Stephen McNeil talked about how he has used guided inquiry in large classes even though it is designed for small classes.

Key principles:

  • There is a planned endpoint for the learning: That is where the planning starts.
  • Students go through a cycle of exploration, concept invention, and concept adaptation.
  • Sharing and reporting findings with other students
  • At the end they construct a new concept
  • Peers from higher levels of the program can help to facilitate learning

Flinging ideas at students doesn’t work if the idea does not match what they already know of the world (red light bulbs bounce off the student). He explained in a neat gif how terrible lecturing is, with which I completely agree. However, this is a place for it.

At each stage identify the concept, discuss, and share back.

To facilitate the reporting out in large classes he uses clickers. Makes sense. I think I am already doing this. He uses multiple choice questions because in a room of 400 people it is hard to filter through open-ended responses.

Sometimes students are disengaged in larger classes and we can’t police it. We try to convince students that it is meaningful but it becomes too difficult to manage it.

Start with a learning outcome:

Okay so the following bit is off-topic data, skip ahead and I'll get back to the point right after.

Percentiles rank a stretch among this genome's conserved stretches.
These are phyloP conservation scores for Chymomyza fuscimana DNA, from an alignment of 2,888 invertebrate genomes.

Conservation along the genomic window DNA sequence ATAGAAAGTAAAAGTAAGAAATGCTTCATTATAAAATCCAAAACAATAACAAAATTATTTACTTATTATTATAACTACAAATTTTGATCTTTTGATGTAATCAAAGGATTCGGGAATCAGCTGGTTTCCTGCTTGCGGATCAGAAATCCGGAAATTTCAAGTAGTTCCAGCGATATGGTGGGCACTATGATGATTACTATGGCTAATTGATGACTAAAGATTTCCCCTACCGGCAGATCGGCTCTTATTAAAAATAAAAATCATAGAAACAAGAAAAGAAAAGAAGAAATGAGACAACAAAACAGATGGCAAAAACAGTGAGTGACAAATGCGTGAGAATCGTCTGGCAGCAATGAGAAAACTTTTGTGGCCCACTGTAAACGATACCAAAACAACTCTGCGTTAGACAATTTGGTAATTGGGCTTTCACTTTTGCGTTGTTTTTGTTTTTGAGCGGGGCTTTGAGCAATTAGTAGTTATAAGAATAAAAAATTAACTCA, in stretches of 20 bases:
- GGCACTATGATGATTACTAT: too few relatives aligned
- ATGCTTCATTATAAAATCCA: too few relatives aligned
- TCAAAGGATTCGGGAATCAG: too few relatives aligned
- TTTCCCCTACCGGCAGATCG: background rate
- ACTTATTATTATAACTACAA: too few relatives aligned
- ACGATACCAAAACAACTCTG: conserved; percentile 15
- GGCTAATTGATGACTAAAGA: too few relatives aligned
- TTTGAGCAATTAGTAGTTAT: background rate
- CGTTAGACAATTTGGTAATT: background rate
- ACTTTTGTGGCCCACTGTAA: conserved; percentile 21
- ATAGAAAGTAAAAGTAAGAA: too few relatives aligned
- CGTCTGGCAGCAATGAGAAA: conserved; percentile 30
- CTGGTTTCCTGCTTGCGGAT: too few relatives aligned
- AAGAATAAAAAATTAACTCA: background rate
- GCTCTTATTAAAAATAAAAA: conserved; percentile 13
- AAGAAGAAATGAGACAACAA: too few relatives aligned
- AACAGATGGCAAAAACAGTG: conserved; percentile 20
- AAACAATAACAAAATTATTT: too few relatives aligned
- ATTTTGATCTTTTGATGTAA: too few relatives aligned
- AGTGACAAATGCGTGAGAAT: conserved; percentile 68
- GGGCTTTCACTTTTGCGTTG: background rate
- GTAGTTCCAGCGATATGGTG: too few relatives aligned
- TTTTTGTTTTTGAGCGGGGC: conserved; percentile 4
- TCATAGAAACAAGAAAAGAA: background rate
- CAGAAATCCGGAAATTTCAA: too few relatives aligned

• Example: Differentiate between the two dominant knowledge paradigms: positivism (informed by realism) and constructivist or natural inquiry (informed by relativism).

Now that you know where they are headed jump to the beginning and develop framing questions. Ask yourself why should they care? Start broad. Try to activate prior knowledge.

  • What have you noticed about the types of data collection methods in qualitative vs. quantitative research?
  • Take a look at the sample size in this qualitative study versus this quantitative study. What do you notice? Why do you think the size is different?
  • How do researchers make decisions about the methods they use?

I need more time to work through this with such a complex concept. Also my group was into discussing related issues and working through an example related to politics.

Have them analyze data to identify patterns. What is the trend or the pattern that exists that will help them get to the learning goal?

Once they identify a trend try to have them explain why it is there. In this way they are developing the concept themselves. Try to get them to write down the question themselves.


Laura Killam is an experienced nursing educator from Northern Ontario with a keen interest in improving student learning through innovation. For more information please visit


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